Working Papers of the ESRC Research Centre on Micro-Social Change
August 1, 1998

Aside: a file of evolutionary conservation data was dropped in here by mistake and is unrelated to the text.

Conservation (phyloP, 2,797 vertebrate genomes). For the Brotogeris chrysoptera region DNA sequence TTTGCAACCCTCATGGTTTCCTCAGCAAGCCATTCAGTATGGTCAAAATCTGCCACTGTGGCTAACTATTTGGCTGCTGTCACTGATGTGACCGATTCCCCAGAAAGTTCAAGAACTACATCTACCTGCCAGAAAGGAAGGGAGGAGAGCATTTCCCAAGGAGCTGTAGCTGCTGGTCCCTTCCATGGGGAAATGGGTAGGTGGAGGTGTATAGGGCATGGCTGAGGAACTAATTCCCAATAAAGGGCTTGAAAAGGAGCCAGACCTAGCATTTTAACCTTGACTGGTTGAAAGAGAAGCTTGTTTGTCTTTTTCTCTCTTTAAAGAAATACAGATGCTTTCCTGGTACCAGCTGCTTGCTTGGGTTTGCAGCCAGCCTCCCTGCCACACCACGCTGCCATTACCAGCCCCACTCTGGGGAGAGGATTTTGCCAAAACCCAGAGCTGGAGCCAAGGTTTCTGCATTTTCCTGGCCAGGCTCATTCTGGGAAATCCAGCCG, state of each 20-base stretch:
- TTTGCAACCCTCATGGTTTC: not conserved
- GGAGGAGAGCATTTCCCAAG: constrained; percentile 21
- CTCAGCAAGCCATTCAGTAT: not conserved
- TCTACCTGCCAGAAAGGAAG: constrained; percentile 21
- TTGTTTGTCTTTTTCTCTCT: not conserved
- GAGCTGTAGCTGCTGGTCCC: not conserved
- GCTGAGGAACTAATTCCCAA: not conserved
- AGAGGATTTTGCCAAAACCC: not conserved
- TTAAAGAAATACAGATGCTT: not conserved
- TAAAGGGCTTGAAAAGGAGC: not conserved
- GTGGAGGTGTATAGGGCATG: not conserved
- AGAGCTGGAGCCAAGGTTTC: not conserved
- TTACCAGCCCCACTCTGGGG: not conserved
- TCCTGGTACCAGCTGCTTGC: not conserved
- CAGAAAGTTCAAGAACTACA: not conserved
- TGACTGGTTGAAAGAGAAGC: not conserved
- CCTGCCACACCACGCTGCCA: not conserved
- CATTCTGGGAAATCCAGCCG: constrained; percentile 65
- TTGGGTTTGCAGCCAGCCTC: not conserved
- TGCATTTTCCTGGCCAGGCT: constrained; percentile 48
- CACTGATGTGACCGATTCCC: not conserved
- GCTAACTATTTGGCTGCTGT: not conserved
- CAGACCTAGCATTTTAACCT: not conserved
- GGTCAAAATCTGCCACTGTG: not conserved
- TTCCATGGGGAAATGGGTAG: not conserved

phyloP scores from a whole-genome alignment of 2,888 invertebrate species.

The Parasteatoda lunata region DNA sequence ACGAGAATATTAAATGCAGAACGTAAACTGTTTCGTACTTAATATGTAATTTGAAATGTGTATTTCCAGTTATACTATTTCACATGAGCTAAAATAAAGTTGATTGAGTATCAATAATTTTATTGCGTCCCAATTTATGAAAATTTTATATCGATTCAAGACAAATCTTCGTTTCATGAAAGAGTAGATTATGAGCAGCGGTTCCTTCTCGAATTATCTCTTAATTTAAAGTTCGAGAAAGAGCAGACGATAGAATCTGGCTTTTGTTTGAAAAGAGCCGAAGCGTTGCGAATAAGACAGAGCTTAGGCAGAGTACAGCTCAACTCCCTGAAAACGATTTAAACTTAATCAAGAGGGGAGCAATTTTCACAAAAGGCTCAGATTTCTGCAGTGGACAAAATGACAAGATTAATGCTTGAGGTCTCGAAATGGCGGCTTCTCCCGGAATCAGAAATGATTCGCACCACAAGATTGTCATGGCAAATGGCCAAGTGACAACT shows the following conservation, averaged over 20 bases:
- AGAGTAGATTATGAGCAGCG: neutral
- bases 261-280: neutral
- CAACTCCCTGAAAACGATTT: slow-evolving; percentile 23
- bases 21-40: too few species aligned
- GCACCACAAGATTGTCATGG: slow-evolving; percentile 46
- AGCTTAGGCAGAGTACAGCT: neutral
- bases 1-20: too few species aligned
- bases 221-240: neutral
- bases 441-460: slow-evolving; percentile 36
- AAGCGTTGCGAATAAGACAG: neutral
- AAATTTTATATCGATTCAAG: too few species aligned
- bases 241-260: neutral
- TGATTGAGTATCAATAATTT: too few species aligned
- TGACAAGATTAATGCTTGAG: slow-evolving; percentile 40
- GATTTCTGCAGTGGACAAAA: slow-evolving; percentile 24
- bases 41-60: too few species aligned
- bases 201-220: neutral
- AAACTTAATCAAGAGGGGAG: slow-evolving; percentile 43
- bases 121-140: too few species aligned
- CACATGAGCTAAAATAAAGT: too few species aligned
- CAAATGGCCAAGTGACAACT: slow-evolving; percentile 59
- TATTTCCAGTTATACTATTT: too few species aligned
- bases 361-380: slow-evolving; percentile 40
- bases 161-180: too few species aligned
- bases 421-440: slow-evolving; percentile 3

This paper has used the British Household Panel Study to analyse women's flows into and out of lone parenthood in conjunction with other demographic transitions which affect the populations 'at risk' to become lone parents. It is rates of partnership dissolution, out-of- partnership first birth and new partnering by lone mothers which have the major impact on the percentage of families with dependent children who are headed by lone parents. The primary focus of the analysis is on examining variation in these rates in relation to demographic and socio-economic characteristics of women. Women's age at the start of a spell and spell duration are important in accounting for this variation, but in addition, the transition rates, particularly the rates of inflow into lone parenthood, vary with socio-economic circumstances of women. This covariation suggests that women in more difficult economic circumstances are 'selected into' lone parenthood, but lone mothers' economic circumstances appear to have little influence on the duration of lone parenthood.